In a robust hardwood case. Both front and back have a hinged lid with chains. There are
grips on the left and right hand side of the case. At the top of
the receiver a row of binding posts for antenna,
+30 volts, 0, +4 volts, and earth.
On the upper side of the ebonite front there are binding posts
that make it possible to connect an extra hf pre-amplifier or an
lf amplifier. The radio is operated by a number of controls,
situated at the front. Sliding resistors for filament and anode
voltages are situated at the extreme left and right. In the
middle the detector: a Philips
C1 gas filled bright emitter. The tube is almost identical to
the Philips Ideezet tube, issued in 1918. Behind this tube a
four pin connection for a Philips D1 (a later addition?) is
visible (see photo below). For tuning two variable condensers
are available. Both can be operated by two Bakelite knobs with a
scale (0..100). The left one is used to tune the primary (antenna)
circuit; the second one is used to tune the secondary circuit. Both
circuits form a so called "band-pass filter". This construction
offers better selectivity compared to a single circuit. Above
the detector a threefold coil base is visible. Coil functions
from left to right: primary coil, secondary coil, reaction coil.
All coils are plug in types.
A set of 11 coils is available. The coils measure
20,5 mm between the pins, a distance that deviates from Dutch
standards. A handle with a remarkable long shaft and an extra
bearing can be used to change the position the coils on the left
and right. The coil on the left adjusts the coupling factor of
the band-pass filter, the right coil adjusts the amount of
reaction. Band width and selectivity both depend on this. With the coils available the
receiver has a receiving range of 250 to 6000 meters.
Between the coils
and the sliding resistors two further knobs can be seen. The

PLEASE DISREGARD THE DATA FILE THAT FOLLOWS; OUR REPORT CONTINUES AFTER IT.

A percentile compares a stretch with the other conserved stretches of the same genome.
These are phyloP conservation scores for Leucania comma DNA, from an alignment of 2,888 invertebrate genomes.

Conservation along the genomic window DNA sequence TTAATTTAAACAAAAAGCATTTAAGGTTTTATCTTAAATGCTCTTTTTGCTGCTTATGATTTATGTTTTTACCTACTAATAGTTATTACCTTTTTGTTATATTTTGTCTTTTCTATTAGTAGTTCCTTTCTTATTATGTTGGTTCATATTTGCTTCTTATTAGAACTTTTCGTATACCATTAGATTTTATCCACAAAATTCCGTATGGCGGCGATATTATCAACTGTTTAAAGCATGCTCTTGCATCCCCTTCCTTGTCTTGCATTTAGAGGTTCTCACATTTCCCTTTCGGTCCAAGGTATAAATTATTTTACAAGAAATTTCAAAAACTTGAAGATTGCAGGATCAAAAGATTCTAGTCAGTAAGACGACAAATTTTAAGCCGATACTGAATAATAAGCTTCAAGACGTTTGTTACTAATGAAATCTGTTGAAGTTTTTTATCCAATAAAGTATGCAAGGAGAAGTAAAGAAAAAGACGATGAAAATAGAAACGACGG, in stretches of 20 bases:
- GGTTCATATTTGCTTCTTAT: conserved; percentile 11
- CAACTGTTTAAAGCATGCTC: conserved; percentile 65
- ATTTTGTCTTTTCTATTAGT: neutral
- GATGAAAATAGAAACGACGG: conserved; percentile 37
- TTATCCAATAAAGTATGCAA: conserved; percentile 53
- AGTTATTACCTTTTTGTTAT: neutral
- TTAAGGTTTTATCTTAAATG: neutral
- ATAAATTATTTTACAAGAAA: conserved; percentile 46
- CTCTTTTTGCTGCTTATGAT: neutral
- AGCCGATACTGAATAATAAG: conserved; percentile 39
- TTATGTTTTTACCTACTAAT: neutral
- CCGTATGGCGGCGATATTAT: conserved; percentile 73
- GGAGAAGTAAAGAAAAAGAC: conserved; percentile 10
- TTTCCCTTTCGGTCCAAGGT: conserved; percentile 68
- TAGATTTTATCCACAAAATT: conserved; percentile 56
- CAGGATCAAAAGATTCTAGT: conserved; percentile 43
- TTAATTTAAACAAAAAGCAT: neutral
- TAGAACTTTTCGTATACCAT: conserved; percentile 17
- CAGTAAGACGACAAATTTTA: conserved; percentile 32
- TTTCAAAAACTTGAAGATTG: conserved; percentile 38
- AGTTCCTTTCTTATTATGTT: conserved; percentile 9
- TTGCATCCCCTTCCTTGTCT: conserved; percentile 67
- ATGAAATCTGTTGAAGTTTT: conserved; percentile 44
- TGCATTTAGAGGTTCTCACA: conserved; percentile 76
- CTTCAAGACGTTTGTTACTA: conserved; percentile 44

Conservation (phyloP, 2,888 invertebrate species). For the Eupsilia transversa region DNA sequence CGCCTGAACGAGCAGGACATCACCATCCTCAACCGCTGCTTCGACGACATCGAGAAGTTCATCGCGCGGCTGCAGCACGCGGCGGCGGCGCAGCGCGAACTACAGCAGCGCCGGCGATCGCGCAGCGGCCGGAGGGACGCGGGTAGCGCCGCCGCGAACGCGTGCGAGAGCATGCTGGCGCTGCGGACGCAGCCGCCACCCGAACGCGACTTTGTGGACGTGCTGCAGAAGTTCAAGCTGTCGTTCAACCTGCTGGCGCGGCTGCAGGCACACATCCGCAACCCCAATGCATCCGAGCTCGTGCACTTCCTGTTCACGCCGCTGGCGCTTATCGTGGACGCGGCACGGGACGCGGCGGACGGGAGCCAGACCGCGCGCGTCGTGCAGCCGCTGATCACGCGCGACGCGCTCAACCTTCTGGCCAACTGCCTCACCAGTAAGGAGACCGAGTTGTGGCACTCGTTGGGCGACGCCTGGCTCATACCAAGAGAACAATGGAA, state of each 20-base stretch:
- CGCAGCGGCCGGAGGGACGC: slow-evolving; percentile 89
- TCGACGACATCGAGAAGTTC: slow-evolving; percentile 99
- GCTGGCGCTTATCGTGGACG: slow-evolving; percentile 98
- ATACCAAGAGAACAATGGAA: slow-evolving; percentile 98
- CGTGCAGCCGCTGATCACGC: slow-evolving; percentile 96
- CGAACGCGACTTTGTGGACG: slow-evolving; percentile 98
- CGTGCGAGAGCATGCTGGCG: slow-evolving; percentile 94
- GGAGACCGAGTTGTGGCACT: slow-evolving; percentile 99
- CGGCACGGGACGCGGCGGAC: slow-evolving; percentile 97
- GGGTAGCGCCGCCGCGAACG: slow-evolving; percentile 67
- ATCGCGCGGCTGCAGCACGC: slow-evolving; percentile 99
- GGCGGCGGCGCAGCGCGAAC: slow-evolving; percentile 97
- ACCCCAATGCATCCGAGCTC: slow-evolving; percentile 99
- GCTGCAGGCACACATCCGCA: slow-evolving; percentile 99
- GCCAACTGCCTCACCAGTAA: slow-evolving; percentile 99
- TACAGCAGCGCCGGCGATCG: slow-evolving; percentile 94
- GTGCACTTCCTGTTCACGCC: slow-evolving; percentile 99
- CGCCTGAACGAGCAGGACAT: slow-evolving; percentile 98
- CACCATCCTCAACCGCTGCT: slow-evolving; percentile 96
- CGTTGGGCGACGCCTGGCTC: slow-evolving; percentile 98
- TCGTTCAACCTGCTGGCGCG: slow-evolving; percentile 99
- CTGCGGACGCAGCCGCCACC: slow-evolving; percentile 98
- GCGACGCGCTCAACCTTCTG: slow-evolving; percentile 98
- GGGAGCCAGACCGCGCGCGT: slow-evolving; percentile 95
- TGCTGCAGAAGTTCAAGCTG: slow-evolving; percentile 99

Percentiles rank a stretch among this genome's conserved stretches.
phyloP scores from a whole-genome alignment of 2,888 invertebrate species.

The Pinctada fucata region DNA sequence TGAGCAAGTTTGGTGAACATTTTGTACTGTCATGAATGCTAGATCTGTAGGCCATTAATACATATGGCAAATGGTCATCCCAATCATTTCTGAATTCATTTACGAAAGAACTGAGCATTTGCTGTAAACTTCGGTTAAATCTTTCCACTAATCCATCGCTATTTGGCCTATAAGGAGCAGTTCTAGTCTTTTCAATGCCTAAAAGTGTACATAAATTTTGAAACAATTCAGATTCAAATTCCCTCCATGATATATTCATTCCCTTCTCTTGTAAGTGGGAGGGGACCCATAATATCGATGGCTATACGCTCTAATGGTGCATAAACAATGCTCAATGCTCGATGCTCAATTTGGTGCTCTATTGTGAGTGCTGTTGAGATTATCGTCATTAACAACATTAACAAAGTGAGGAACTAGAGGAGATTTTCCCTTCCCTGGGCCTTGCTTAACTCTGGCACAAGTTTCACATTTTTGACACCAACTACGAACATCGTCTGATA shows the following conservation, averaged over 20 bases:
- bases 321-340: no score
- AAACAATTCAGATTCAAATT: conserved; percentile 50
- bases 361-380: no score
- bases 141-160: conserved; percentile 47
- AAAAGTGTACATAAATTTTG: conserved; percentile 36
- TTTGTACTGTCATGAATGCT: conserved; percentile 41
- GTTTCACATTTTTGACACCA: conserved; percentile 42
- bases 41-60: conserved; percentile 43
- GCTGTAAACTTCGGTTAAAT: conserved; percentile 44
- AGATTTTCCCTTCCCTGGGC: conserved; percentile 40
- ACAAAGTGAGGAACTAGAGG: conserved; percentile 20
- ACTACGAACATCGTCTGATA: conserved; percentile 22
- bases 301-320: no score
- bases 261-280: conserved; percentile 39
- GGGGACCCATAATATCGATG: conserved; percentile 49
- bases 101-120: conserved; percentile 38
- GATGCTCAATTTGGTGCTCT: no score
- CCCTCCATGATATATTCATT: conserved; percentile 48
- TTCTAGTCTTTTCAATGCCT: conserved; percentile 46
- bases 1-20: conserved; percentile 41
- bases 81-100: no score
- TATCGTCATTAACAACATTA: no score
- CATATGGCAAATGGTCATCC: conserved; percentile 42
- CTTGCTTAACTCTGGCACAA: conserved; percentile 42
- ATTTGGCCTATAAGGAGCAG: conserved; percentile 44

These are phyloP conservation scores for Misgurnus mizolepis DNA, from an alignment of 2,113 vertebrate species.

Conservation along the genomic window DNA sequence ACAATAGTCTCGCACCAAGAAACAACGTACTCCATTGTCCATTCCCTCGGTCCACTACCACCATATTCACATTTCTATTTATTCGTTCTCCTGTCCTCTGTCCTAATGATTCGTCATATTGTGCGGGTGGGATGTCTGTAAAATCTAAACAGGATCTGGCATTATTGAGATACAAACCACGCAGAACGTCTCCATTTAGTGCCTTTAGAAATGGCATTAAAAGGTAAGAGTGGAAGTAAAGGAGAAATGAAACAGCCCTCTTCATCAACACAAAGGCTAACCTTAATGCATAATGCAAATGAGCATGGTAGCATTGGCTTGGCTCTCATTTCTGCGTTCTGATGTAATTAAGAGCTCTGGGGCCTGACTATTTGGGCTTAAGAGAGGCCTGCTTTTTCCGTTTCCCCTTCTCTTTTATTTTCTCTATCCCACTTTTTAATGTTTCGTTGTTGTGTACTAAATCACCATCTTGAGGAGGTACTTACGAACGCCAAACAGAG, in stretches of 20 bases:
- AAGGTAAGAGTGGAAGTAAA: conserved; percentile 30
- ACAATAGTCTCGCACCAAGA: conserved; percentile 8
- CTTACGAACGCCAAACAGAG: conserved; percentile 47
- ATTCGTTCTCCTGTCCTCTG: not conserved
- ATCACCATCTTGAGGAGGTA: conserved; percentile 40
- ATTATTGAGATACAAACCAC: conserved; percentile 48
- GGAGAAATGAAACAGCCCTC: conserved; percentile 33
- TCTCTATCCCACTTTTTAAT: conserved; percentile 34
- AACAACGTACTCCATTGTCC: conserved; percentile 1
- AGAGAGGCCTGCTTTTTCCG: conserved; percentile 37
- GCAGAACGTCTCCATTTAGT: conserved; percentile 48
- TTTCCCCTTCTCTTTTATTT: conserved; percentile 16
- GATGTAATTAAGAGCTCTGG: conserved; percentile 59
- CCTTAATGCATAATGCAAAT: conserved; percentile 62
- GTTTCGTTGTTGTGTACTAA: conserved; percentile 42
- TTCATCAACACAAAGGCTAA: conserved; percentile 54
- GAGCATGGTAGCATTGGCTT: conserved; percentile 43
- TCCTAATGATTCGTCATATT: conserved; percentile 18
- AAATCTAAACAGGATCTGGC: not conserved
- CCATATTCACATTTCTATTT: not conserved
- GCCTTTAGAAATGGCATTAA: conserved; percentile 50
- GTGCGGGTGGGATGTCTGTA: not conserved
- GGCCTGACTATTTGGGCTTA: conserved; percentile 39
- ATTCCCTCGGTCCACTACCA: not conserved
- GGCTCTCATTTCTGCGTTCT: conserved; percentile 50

left one is used to switch the antenna circuit
(serial/parallel). On the right a bipolar on/off switch that
operates the filament voltage and the anode battery. Below the
tuning knobs two short-circuit bridges to
protect the variable condensers, as well as two sets of terminal
sockets for a headset. The fixed condensers
are by Dubilier Ltd. All materials, like the terminal sockets,
clamps for the detector tube, the coil set, seem to be British
(Marconi) and some also appear in the product catalogues of the
Dutch NSF factory. The construction of the set suggests professional
use. The radio could have been used near a transmitter.
Receivers like this were used in shipping and in the army. It
could also have been used as an experimental receiver for the
Dutch (or Dutch East Indies) PTT.
circuit of the receiver is almost identical to this
circuit, published by J. Corver in 1920.
Listen to "We gaan
naar Zandvoort" sung by Albert Bol with orchestra,
recorded in 1920
The receiver looks a bit like the long wave
receiver shown in the picture opposite (the unit on the
left of the table).
The receiver hasthe same
frontstructure witha centrally mountedvalve andtwolarge sliding
resistors,left and right onthe front.
The coilswere possibly placedinsidethis
the construction ofthis unitin the Dutch EastIndies inthe
mainworkshop of theP.T.TService
inWeltevreden.It was shipped to the Netherlands inthesecondhalf of the year1918 with the
warshipHMS"De Zeven Provinciën".
It arrivedinFebruary 1919. During
the journey, receptiontests were
Malabarin the Dutch EastIndiesto the
Netherlands onJune 5, 1919at de Meent
arrived inthe Netherlands inthe receiving station
ontheMeentin Blaricum. In the
Philips 4 volt / 0,5 A low vacuum tube,
Va 25-30 volts, presumably a C1,
filled with Argon. "8178" is printed on the upper
(plate) on the lower socket. The name "Philips" is etched in the glass
tube; the glass support structure inside shows the date code
24/3 in ink.
Visible are two
variable condensers with zinc plates. In the middle two
Dubilier condensers. On the right a support for the
earpiece of a headset.
Top, with a number of binding posts
The closed cabinet
The complete set of inductance coils
receiver tube type C. From a Philips folder, October 1921